Go Here: 8 Glorious Gardens in EuropeBy Natasha Culzac
Has all the floricultural chatter emanating from the Chelsea Flower Show made you even more determined to whip out the marigolds this spring?
Or perhaps you’ll simply spend this Sunday finally turning over a new leaf (ha) by chopping down some of that awful overgrowth that’s been staring you in the face all winter.
Before you go and spend a small fortune at a garden centre, take inspiration from one of these beautifully manicured gardens at home and abroad. Here’s 8 gardens you need to visit this summer:
Follow in the footsteps of Cardinal Gianfrancesco Gambara, a devout and learned man who in 1568 completely overhauled his modest gardens into an expansive homage to biblical themes.
Pegged by two palaces – one built by Gambara and the other by his successor 30 years after – the gardens are stylised to reflect ‘the story of paradise – paradise lost and paradise regained – told in a wood and three terraces,’ according to author Vivian Russell.
It’s a beautiful example of the Mannerist phase of the Italian High Renaissance and is 67miles from the centre of Rome.
Louis XIV considered his gardens equally as important as his palace, commissioning the service of André Le Nôtre to create a lavish display of decadence boasting no less than 10 fountains, an open-air ballroom, numerous walks between towering yet prim hedges and even a grand canal (pictured above).
Countless tonnes of terra firma had to be transported in wheelbarrows from neighbouring provinces, assuming the power of thousands of men over the 40 years that it took Louis XIV to redevelop both the mansion and the garden after inheriting it from his father Louis VIII.
Versailles is just a 45-minute drive from Paris.
It was once the family home of painter, architect and amateur botanist, Jacques Majorelle, but when Villa Oasis and its colourful gardens went into the hands of fashion designer Yves Saint Laurent and his associate Pierre Bergé in 1980 it saved the estate from annihilation.
Majorelle had worked on his home (previously called Bou Saf Saf) and garden for forty years, tending to and expanding the diverse range of exotic plants and features in the maze-like, magical plot.
It is now a museum of Berber culture and one of the must-see attractions for travellers in Marrakech.
Another one just outside Rome (those Italians are a green-fingered bunch), the Garden of Ninfa is like the enchanted fairytale setting our mother used to describe during a bedtime story as the home of fairies and elves. Apparently it’s real.
The Giardino di Ninfa, located 40minutes south-east of the capital, is continually dubbed one of the most romantic gardens in the world. Stone walls and crumbling ruins of the once-great Roman town sit wistfully underneath blankets of foliage. (Picture: Astrovega)
The Royal Botanical Gardens in Kew, west London, has over five million bulbs in full bloom this spring, spread out across 300 acres of land. Considering a football pitch is barely two that’s an awful lot of flora.
There’s a bee garden, giant Amazon waterlillies in their own dedicated listed glasshouse, and even a human-sized badger sett to show how the nocturnal animals live.
Be sure to visit the Palm House – one of the few remaining Victorian structures with a similarity (albeit on a much smaller scale) to that of the ill-fated Crystal Palace.
As a pied-à-terre it’s not too shabby. Sanssouci Palace was devised by Frederick the Great, the King of Prussia, in the mid 18th century as a mere summer home.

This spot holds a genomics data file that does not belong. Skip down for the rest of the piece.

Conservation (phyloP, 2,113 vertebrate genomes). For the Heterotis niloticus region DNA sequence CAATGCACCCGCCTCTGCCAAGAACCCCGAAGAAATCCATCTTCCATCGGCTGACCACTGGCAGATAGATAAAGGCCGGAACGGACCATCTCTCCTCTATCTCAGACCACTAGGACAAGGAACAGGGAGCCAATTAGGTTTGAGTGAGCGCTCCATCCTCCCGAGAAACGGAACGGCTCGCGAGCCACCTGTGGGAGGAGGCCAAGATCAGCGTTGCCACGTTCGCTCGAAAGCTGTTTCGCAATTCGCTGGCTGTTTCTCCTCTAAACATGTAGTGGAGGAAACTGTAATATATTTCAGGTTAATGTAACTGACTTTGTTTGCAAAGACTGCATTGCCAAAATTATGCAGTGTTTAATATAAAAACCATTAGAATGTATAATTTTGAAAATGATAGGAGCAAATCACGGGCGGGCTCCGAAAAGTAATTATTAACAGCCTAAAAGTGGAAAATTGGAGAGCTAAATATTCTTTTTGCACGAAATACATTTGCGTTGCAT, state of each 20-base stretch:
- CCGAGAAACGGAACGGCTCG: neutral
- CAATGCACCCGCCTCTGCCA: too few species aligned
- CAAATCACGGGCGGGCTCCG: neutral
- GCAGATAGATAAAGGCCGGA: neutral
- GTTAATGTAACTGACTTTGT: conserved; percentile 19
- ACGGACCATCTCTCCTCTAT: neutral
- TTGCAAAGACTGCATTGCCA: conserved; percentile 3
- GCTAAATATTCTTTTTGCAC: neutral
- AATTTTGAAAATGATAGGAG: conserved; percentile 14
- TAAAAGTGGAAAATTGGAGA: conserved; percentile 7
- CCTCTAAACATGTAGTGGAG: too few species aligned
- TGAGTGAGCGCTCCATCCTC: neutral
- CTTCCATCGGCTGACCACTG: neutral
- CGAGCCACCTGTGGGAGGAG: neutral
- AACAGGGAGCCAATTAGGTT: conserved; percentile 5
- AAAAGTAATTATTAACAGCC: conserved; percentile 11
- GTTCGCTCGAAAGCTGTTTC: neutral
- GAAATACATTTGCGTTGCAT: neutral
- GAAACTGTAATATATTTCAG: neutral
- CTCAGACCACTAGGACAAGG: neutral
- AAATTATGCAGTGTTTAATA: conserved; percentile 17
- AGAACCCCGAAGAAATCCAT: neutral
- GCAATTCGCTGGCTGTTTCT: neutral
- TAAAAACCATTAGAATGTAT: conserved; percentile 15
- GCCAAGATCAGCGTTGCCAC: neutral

The decadent living quarters, in Rococo style, are one amazing facet of the UNESCO World Heritage Site, but its complex of gardens are a special site to behold. Grand fountains, statues and follies take pride of place in the park, which was expanded by his great-great nephew Frederick William IV.
Located 20miles south-east of Berlin, it’s a quick drive or train ride out of the city when you’re not spending all day partying.
The old part of Granada, Spain, is a concoction of traditional tapas bars (where every beer has a complimentary dish of something tasty), a maze of cobbled streets and plazas where young, busking bands earn their buck in the evening, and just a gentle hint of anarchy running through the graffiti-strewn veins of the city. This old part, called the Albaicin, also has one of the best spots to observe the magnificence of The Alhambra palace, built to the grand scale it is today by the Arab Muslim dynasty that ruled Andalucia at the time.
As well as a palace, it was a fortress strategically built on top of a hill overlooking the city. Numerous gardens, water features and lanky trees are dotted throughout the grounds – one of the most impressive being the Partal Gardens. The lush greenery and large pond was, during the Arab period, encircled by many buildings housing high-ranking officials.
The Alhambra is considered one of the great marvels of Moorish architecture still standing in Europe today – be prepared to spend a good few hours there.
Get lost. No, really – there is a maze in the garden of the Hampton Court Palace which has become an institution. What was once a royal abode, built by King Henry VIII in the 16th century, had a maze installed in 1690 on the whim of William III. The maze has two-metre-high yew tree walls and half a mile of footpath, making it a hilarious – or frustrating – activity for cynical Londoners and visitors alike.
At a picturesque location fringing the Thames, the over 800-acres of prosperous land comprises of a large deer park with pathways and waterways, the manicured Privy Garden (above) restored to look as it would have in 1702, and the Great Vine which still, after almost 250 years, still produces a yearly crop of grapes to be sold in the souvenir store.
Need somewhere to stay?
Luxury travel site Secret Escapes has a number of discounts on hotels close to those incredible European gardens.